Updated every minute

Subscribe (at no charge) to receive either or both


Platinum in hybrid vehicles

12 February 2020

Mercedes-Benz GLE 350 de plug-in diesel hybrid. Copyright Daimler. All Rights Reserved

Hybrid vehicles have the potential to help European automakers meet stringent new fleet CO₂ emissions standards, avoiding heavy fines

A strict new standard for vehicle CO₂ emissions has come into force across Europe. Failure to comply with the new, lower limit, which requires fleet average CO₂ emissions of 95 grams per kilometre or less, will result in heavy fines for automakers.

As a result, automakers are incentivised to promote their more CO₂ efficient models, including hybrid vehicles. Hybrids – especially diesel hybrids – offer improved fuel efficiency (or more miles to the gallon), which means less CO₂ emissions.

On our roads since the 1990s, hybrid vehicles combine a gasoline or diesel engine with an electric motor. There are various categories of hybrid vehicle, with ‘mild’ or ‘full’ hybrids typically characterised by the amount of battery power they have.

Mild hybrid cars use their electric motors to ‘power assist’ during acceleration and cruising to improve fuel efficiency and reduce CO₂ emissions – the electric motor cannot power the car independently. In a full hybrid, both the electric motor and the conventional engine can be used to power the vehicle, either independently or in combination.

The Land Rover Evoque petrol and diesel mild hybrid SUV Credit: VanderWolf Images - stock.adobe.com

Plug-in hybrid vehicles also capture energy from regenerative breaking but can also be charged separately via an external electrical power source. Here the normal diesel or gasoline engine remains the primary source of power, however it is supplemented by a larger battery that can independently enable the car to be driven in electric mode only, achieving a range of around 30 km. In a plug-in hybrid, the diesel or gasoline engine is the default powertrain once the battery power is depleted.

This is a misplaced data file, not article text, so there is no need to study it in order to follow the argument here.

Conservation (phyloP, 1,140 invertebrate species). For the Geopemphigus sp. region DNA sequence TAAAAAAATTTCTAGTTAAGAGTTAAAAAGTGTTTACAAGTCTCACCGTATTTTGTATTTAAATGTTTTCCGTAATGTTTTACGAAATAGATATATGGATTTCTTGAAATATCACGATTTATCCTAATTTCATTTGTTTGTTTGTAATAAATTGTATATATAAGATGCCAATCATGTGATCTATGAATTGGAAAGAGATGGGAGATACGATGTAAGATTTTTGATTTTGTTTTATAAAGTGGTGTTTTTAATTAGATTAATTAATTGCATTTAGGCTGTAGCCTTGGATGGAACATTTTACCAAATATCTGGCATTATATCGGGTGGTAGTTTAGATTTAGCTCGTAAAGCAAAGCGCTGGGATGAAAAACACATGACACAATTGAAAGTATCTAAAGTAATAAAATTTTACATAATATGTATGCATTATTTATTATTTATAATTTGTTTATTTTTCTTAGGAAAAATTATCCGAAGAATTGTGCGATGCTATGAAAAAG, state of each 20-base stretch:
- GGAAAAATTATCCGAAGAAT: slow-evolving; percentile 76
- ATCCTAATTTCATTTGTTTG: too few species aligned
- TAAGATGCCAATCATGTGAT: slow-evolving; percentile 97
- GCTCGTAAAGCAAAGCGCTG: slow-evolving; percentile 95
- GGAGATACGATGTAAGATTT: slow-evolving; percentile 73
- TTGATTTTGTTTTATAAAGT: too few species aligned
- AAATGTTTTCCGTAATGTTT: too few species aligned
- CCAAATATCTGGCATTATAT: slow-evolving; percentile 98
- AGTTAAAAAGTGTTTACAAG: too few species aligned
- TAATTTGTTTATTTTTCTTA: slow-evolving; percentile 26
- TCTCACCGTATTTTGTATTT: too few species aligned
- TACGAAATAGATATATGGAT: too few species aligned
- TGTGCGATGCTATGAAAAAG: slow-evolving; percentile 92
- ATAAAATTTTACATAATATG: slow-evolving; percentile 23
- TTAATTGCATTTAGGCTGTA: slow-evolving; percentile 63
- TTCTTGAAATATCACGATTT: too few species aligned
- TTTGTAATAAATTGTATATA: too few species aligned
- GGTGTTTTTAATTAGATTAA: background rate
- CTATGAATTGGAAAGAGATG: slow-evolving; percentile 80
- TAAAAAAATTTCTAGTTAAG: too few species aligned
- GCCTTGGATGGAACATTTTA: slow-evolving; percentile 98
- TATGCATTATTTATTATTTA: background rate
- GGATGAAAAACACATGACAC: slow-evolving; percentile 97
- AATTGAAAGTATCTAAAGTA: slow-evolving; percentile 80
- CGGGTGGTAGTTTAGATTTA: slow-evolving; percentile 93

What this means for platinum

Diesel could well prove to be an important component of automakers’ CO₂ reduction strategies and platinum remains the primary metal in diesel autocatalysis.

Mild hybrid diesel vehicles produce far less CO₂ than equivalent gasoline or even diesel vehicles, and growth in sales of diesel hybrid models, which are already available, will assist automakers in managing their potential exposure to fines by reducing overall fleet CO₂ emissions. Increased sales of diesel cars (mild hybrid and plug-in mild hybrid) are positive for platinum demand.


Brendan Clifford, Institutional Distribution, [email protected]
Trevor Raymond, Research, [email protected]
David Wilson, Research, [email protected]
Vicki Barker, Investor Communications, [email protected]

WPIC does not provide investment advice.
Please see disclaimer for more information.